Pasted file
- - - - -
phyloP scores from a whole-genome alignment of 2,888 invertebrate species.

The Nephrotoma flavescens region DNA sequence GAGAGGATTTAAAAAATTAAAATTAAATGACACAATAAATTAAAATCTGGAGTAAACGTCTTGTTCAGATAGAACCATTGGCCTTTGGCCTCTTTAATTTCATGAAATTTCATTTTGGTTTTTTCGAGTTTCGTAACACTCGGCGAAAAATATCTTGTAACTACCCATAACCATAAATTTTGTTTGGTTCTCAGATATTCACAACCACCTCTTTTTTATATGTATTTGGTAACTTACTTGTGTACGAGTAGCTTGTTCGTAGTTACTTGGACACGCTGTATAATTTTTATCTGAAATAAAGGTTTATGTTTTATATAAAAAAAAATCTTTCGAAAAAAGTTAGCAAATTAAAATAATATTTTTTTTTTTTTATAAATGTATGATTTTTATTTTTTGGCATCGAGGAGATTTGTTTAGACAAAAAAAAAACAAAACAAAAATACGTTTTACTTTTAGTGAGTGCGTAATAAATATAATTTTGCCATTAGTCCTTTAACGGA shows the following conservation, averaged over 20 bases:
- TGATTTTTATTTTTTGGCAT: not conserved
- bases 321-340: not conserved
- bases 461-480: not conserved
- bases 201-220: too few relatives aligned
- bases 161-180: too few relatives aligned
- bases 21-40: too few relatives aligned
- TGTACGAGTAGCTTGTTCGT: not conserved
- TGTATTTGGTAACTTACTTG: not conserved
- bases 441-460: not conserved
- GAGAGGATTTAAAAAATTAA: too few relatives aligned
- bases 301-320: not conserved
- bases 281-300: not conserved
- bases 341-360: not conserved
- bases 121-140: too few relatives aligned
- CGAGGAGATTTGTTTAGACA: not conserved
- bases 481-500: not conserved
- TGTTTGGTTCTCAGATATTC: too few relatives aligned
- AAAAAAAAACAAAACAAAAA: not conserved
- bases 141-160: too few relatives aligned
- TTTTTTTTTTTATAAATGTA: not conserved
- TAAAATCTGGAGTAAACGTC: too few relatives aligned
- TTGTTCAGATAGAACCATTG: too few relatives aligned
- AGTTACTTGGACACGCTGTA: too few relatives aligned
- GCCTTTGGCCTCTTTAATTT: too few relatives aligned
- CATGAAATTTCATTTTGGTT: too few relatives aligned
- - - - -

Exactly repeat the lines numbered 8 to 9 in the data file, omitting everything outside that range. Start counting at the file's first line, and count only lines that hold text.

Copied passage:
- bases 21-40: too few relatives aligned
- TGTACGAGTAGCTTGTTCGT: not conserved